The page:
“What Antarctic Killer Whales Can Teach Humans About Climate Change”
by Mona Gable
The Atlantic, April 10, 2017
When I was 10, I saw my first orca, sitting in the sunny stands at Sea World in San Diego. I was captivated. This was long before the documentary “Blackfish” exposed the brutal conditions in which the killer whales lived. Sea World had recently opened on the shores of Mission Bay, and Shamu was a rising star. When my children were young, I took them to see the killer whale shows at Sea World, too. They loved watching the athletic sleek orcas perform on command as much as I had.
In time, I realized that killer whales belonged in the wild, not doing parlor tricks in a shallow metal tank. I was horrified by my ignorance, my naivete. I had grown up body surfing in the waves with dolphins off Ocean Beach, dodging jellies and sting rays. I had deep respect for marine life. How could I have imagined that keeping these intelligent social creatures in captivity was OK? How could I have thought they were happy?
When Sea World announced that it was ending its killer whale shows, I was elated. But I was also wistful. I had loved these majestic creatures since I was a girl. I thought I would probably never see them again.
But soon I will be observing killer whales in the best habitat of all, in their natural surroundings, in the freezing waters of Antarctica.
In February, I will be shadowing two marine scientists, Dr. John Durban and Bob Pitman, as they research killer whales on a Lindblad voyage to the white continent. I couldn’t be more excited.
The scientists, both with the U.S. National Marine Fisheries Service, and based in La Jolla, California, have been studying killer whales for a decade. They are using measures of whale health in a novel and important way: to identify changes in Antarctica’s ecosystem as the ice melts and the seas warm. And to protect the world’s last marine wilderness from overfishing, tourism and development.
I’d love to write a story about their research on the trip, what their findings are revealing about climate change and its effects on marine life in Antarctica, and the rare experience of seeing killer whales.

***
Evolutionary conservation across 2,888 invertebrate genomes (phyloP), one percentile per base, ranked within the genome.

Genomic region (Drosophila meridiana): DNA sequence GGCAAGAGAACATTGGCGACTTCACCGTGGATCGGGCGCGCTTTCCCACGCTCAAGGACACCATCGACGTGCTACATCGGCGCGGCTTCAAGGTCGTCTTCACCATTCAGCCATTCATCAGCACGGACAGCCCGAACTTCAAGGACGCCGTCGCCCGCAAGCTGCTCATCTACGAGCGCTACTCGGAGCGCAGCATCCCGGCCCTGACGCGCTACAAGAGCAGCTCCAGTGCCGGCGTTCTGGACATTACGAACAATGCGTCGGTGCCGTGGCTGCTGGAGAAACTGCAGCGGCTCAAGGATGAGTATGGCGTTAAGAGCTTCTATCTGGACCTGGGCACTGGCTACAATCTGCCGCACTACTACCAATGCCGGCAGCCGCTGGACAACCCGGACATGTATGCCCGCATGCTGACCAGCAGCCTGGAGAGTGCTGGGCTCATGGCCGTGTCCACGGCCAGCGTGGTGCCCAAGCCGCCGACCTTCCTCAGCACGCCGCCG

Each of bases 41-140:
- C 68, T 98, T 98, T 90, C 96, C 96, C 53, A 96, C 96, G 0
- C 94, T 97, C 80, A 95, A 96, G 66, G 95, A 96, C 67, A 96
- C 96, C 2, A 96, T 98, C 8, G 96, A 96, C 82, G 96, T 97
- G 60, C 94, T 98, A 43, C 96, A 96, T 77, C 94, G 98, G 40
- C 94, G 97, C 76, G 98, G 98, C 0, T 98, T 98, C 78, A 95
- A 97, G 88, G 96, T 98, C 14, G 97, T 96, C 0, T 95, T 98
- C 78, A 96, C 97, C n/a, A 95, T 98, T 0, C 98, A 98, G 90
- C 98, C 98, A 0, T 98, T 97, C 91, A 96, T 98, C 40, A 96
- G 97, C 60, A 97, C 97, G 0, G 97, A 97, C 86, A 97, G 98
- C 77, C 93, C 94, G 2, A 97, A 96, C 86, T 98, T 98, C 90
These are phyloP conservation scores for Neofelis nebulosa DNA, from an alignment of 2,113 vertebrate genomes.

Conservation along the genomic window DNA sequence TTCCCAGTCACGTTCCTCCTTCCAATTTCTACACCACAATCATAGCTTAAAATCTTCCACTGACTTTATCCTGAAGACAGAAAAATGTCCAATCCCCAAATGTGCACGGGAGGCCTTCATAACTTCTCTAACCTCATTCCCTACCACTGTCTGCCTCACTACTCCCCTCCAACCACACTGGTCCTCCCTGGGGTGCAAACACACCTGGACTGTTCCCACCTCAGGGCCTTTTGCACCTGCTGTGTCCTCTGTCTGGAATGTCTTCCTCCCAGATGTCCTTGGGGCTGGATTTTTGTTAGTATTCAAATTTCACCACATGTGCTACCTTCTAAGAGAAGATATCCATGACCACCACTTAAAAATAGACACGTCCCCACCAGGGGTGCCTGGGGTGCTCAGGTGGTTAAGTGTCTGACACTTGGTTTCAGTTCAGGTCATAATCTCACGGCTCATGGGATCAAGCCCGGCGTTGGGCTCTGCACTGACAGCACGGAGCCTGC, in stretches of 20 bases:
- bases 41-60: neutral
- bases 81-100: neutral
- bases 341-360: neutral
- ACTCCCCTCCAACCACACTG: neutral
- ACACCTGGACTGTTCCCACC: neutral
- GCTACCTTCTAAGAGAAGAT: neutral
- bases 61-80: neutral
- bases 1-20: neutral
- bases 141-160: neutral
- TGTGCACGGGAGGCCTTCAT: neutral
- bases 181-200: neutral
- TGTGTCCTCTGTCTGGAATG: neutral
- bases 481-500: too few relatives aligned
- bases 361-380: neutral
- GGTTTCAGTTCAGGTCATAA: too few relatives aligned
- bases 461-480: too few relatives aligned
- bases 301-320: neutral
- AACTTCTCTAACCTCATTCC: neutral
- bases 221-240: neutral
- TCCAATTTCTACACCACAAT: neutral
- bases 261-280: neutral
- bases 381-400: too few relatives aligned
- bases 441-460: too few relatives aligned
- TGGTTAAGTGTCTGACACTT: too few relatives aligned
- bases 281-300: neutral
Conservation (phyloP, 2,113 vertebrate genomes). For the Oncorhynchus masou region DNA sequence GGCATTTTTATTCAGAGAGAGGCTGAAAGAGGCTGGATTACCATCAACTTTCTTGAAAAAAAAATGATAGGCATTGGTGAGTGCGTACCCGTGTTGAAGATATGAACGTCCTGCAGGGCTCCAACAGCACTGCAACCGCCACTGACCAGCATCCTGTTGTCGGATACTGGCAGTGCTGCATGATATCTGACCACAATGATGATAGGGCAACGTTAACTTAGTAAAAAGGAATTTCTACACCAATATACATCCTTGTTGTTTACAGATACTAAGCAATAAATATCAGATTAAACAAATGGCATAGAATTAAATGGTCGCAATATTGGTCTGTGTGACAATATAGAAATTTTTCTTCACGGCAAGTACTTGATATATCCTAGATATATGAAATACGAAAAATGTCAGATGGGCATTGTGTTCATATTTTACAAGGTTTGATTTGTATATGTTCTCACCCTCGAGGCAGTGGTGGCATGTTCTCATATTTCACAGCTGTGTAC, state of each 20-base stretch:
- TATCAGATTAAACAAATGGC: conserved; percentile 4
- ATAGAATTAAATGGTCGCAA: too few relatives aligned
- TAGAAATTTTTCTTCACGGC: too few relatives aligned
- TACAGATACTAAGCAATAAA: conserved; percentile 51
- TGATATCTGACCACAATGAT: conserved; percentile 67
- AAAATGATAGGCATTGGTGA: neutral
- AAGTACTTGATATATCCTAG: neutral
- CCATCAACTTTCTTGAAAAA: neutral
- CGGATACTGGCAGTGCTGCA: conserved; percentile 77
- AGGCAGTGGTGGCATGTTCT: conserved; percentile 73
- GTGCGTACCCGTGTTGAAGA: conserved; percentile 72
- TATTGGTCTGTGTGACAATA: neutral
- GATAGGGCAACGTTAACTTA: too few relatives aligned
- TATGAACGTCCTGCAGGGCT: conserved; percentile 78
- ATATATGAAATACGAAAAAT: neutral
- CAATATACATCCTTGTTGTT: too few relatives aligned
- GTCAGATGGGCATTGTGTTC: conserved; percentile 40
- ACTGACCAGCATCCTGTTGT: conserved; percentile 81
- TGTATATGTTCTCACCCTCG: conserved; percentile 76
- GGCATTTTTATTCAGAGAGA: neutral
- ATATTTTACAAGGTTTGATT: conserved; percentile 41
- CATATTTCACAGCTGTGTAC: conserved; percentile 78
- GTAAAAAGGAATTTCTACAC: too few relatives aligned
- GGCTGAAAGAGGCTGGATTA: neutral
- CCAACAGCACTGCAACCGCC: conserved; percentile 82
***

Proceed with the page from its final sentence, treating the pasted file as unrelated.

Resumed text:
Since 2011, the researchers have made more than a dozen trips to Antarctica. Through aerial photos of the killer whales, they made some remarkable discoveries. They learned that what scientists previously thought was one type of killer whale is actually five, each one distinct. And that each type has a different prey and hunting technique, meaning the whales are affected by climate change in different ways.
They learned that some killer whales eat Gentoo penguins, while others prefer elephant seals. And that some killer whales are sick. By attaching satellite tags to the whales, they discovered that some whales migrate thousands of miles from the Southern Ocean to the edge of the tropics and back. Their research also revealed the deepest dives recorded by any of the world’s killer whales.
During the 10-day voyage in February, the scientists will be building on their research. I’ll be going out in the Zodiacs with them, tagging and observing killer whales. For the first time in 2016, they used an unmanned hexacopter, snapping photos of individual whales from 100 feet above the icy waters. The team collected more than 4,500 images, and hundreds more were contributed by passengers and naturalists on the ship. These photos will allow the scientists to measure the whales—their length and body condition–and assess their health. They will also enhance long-term efforts to estimate the populations of each type of killer whale.
I leave February 5, so if you could let me know soon that would be great. I need to set up interviews before I go. I can also provide photos and video of the trip.
My work has appeared in Los Angeles magazine, Fast Company, Pacific Standard, the Washington Post, Vogue, STAT News, and many other publications. I’m also the author of a short memoir about genetic testing and Huntington’s disease.